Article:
Central District of California Court Grants Motions to Strike Previously Undisclosed Infringement and Invalidity Opinions and Exclude a Belated Rebuttal Expert Report

In Guangzhou Yucheng Trading Co., Ltd. v. Dbest Products, Inc., a patent infringement action in which the plaintiff, Guangzhou Yucheng Trading Co., Ltd.’s (“GYT”), sought a declaratory judgment that its “stair climber” portable shopping cart product does not infringe U.S. Patent No. 9,233,700 (“the ’700 Patent”), the court recently ruled on three motions relating to GYT’s expert witness, David G. Smith (“Smith”). In two of the motions, the defendant, Dbest Products, Inc. (“Dbest”), moved to exclude certain infringement and invalidity opinions offered by Smith, and in the third motion Dbest moved to exclude Smith’s rebuttal expert report. The court granted all three motions.

With respect to infringement, Dbest argued that some of Smith’s opinions should be excluded because the opinions were based on claim construction arguments that were inconsistent with the court’s Claim Construction Order. The court agreed with Dbest and excluded Mr. Smith’s opinions as to four claim terms, because his opinions provided “narrowing constructions” that were inconsistent with the court’s construction of those terms. Id. at *10 (“An expert opinion that is contrary to or ignores a court’s claim construction is irrelevant and unhelpful to the trier of fact, and as such, is inadmissible and must be excluded.” (citations omitted)). The court did note that “experts ‘may introduce evidence as to the plain [and] ordinary meaning of terms not construed by the Court’” id. at 11 (citing Apple, Inc. v. Samsung Elec. Co., Ltd., No. 12-cv-00630-LHK, 2014 WL 600857, at *3-5 (N.D. Cal. Feb. 20, 2014)), but in this case Smith was providing “conclusory testimony on his preferred construction” of certain limitations. Id. at *11; see id. at *10 (citing Phillips v. AWH Corp., 415 F.3d 1303, 1318-19 (Fed. Cir. 2005) (“Further, ‘conclusory, unsupported assertions by experts as to the definition of a claim term are not useful . . .”)).

With respect to invalidity, Dbest argued that an obviousness opinion based on an undisclosed patent and an indefiniteness opinion related to one claim term were improper, because they were raised for the first time in Smith’s opening expert report and were not included in GYT’s invalidity contentions. GYT argued that Dbest was on notice of the obviousness opinion because the patent forming the basis for that opinion was cited in the prosecution history of the ’700 Patent, and GYT stated in its invalidity contentions that it “‘also intends to rely upon prior art cited during the prosecution of the ’700 Patent as invalidating references or to show the state of the art.’” Id. at *15-16.  GYT argued that Dbest was on notice of the indefiniteness opinion because the term on which it was based appears in a claim of the ’700 Patent and that claim was cited in its entirety in GYT’s invalidity contentions.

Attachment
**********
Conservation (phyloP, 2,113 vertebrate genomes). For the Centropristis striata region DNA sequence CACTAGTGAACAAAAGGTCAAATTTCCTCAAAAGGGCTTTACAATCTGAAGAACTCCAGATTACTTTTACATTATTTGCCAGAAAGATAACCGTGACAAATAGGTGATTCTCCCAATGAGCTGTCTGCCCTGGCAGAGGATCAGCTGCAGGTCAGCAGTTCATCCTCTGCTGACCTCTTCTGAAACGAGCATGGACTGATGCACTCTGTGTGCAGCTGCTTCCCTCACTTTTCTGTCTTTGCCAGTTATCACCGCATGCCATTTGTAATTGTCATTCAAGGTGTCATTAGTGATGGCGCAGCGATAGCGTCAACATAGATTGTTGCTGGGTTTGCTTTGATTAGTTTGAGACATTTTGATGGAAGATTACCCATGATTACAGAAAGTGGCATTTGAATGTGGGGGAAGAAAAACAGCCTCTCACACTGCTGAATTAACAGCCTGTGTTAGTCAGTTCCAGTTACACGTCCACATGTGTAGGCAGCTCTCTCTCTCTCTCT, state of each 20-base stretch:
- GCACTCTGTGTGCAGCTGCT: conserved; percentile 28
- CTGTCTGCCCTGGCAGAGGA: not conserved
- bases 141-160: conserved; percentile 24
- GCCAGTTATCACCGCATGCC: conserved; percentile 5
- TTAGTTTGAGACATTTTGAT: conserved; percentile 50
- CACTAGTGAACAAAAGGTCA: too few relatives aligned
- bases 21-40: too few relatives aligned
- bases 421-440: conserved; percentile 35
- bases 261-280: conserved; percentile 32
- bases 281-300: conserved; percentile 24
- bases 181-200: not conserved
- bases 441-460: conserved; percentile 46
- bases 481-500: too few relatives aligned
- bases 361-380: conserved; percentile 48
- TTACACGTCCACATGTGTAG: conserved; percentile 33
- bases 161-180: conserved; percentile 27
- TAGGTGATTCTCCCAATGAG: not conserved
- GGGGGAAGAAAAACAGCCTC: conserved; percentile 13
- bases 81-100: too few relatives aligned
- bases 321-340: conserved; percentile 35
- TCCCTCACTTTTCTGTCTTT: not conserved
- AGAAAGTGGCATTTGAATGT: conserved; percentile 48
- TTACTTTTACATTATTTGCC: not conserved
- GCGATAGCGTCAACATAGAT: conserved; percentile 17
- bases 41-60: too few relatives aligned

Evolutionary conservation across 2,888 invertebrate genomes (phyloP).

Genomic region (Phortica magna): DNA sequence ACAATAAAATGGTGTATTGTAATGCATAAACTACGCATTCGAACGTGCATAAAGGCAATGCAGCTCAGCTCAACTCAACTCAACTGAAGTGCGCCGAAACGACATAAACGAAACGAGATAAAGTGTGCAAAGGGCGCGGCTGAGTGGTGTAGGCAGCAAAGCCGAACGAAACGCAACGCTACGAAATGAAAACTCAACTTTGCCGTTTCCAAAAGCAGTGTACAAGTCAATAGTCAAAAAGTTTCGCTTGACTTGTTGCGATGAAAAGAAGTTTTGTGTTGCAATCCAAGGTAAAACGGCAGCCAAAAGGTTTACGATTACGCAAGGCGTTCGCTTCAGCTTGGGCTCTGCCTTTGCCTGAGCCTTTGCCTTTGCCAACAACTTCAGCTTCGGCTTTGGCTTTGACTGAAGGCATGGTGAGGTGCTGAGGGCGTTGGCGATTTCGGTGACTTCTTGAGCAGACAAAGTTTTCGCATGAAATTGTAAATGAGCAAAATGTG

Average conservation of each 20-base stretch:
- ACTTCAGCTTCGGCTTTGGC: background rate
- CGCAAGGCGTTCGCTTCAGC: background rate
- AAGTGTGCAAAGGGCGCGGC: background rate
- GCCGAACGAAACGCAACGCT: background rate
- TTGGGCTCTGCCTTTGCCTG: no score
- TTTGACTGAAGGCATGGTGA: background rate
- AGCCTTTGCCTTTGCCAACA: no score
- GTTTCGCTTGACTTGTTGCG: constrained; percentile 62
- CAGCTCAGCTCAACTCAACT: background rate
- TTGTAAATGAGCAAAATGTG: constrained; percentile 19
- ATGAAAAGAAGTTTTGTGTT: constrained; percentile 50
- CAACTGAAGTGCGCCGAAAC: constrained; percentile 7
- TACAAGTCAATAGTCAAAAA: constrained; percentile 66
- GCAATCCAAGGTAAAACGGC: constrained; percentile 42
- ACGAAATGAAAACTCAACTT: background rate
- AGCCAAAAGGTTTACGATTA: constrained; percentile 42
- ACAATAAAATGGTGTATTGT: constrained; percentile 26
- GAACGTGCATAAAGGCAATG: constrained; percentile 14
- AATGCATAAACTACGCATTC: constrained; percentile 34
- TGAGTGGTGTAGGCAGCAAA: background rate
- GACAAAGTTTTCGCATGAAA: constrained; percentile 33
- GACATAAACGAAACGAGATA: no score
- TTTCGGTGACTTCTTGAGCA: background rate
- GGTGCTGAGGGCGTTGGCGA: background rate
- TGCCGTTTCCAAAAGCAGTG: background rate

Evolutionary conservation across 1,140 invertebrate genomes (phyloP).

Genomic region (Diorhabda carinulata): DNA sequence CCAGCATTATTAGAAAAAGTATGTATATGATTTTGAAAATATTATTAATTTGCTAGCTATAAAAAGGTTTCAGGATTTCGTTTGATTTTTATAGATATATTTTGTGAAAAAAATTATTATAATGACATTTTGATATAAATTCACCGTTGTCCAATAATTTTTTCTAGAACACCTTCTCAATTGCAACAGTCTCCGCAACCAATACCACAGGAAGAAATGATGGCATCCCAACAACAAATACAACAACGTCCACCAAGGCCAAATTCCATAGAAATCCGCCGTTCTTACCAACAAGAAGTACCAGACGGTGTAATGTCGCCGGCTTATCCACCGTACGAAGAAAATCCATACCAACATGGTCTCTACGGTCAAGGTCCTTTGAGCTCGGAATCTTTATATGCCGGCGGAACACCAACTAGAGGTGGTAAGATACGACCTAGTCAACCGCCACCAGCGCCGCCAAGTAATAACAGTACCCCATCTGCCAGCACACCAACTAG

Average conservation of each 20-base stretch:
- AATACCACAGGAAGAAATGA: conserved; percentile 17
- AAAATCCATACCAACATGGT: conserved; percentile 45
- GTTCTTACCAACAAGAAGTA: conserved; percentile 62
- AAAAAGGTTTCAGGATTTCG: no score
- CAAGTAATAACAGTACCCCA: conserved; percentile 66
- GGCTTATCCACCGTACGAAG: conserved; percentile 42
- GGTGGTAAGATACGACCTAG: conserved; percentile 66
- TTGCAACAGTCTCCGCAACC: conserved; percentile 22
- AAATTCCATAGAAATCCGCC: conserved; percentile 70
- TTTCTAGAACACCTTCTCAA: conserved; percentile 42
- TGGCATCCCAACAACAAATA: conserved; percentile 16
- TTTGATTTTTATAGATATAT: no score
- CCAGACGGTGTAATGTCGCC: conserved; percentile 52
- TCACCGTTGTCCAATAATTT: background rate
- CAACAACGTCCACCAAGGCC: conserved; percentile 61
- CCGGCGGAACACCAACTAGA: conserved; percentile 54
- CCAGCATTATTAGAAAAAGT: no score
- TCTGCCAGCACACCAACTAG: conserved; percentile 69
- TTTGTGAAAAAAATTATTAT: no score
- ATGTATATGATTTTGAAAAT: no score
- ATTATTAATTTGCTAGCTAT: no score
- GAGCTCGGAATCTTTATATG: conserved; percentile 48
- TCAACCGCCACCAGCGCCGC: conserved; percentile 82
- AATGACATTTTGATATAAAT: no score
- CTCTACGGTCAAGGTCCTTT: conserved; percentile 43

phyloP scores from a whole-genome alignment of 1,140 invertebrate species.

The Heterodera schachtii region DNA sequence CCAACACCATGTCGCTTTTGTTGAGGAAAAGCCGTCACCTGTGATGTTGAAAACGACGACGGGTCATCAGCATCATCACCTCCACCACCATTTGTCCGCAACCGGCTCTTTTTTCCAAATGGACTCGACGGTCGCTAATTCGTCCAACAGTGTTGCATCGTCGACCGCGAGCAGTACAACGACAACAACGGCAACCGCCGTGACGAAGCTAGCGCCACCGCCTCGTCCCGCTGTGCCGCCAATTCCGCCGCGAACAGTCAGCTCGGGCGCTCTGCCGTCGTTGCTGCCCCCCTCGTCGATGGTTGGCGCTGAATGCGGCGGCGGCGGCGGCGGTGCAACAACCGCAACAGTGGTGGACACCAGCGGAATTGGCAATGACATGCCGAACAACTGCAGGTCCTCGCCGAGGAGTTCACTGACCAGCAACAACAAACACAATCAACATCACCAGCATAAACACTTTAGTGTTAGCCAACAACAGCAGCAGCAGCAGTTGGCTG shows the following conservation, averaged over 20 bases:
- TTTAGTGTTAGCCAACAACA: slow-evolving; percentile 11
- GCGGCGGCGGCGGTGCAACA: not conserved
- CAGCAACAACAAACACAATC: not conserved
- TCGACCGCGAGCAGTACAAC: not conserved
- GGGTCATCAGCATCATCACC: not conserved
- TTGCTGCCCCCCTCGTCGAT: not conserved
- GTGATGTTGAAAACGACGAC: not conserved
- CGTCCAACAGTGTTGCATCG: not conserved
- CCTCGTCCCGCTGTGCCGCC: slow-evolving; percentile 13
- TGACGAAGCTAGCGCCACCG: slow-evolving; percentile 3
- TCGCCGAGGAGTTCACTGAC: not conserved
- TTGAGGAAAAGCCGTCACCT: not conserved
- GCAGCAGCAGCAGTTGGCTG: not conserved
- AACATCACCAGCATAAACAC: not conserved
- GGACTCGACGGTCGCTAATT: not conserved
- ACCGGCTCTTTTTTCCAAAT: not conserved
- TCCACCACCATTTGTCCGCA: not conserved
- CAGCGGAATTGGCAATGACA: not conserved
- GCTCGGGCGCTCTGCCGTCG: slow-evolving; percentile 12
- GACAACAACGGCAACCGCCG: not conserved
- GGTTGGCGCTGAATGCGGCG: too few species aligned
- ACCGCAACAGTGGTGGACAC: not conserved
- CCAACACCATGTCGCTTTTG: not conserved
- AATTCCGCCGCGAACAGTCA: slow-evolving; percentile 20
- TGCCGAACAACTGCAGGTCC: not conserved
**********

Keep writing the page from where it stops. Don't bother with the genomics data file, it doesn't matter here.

In granting Dbest’s motion, the court cited the “early notice” requirements for contentions mandated by the Northern District of California’s Patent Local Rules as well as the “diligence” a party must show to amend its contentions.  The court also highlighted that the rules prohibit a party from using an expert report to introduce new infringement or invalidity opinions. Notably, the District of New Jersey “adopted verbatim [its] Local Patent Rules from the Northern District of California.” TFH Publ’n, Inc. v. Doskocill Mfg. Co., 705 F. Supp. 2d 361, 365 (D.N.J. 2010).

The court found GYT’s arguments in opposition to Dbest’s motion to be “borderline frivolous.” Id. at *17. It noted that “[a] blanket disclaimer that cited prior art may later be relied upon complies with neither the letter nor spirit of the Patent Local Rules.” Id. And, that “citing the entirety of the claim in invalidity contentions does not provide a basis for later asserting that a specific portion is invalid for a specific reason.” Thus, pursuant to the Local Patent Rules, GYT should have sought leave to amend its invalidity contentions as soon as it became aware of the new invalidity theories, rather than attempting to assert them for the first time in an expert report.

Finally, with respect to the Smith rebuttal report, Dbest argued that it was filed two days after the scheduling order deadline and that Dbest was prejudiced by the belated submission because it did not have “any meaningful opportunity to review, consider, and/or challenge any rebuttal expert opinions.” Id. at *18. GYT made numerous arguments in response, including that Dbest should not have been surprised by the report and was not prejudiced by it. GYT also argued that the deadline for the report should have been extended to the next business day (under the scheduling order, rebuttal reports were due on a Saturday). In granting Dbest’s motion, the court acknowledged the prejudice Dbest suffered and that allowing the report would disrupt the case schedule. The court also noted that Fed. R. Civ. P. 6, which extends deadlines “until the end of the next day that is not a Saturday, Sunday, or legal holiday” when “the [time] period [for the deadline] is stated in days or a longer unit of time,” did not extend the rebuttal report deadline to the next business day, because the rebuttal report deadline in the scheduling order was a date certain – thus, clarifying for other federal litigants, the need to adhere to certain deadlines in scheduling orders, including those on weekends and holidays.

Gibbons will continue to monitor and report developments in local patent rules.

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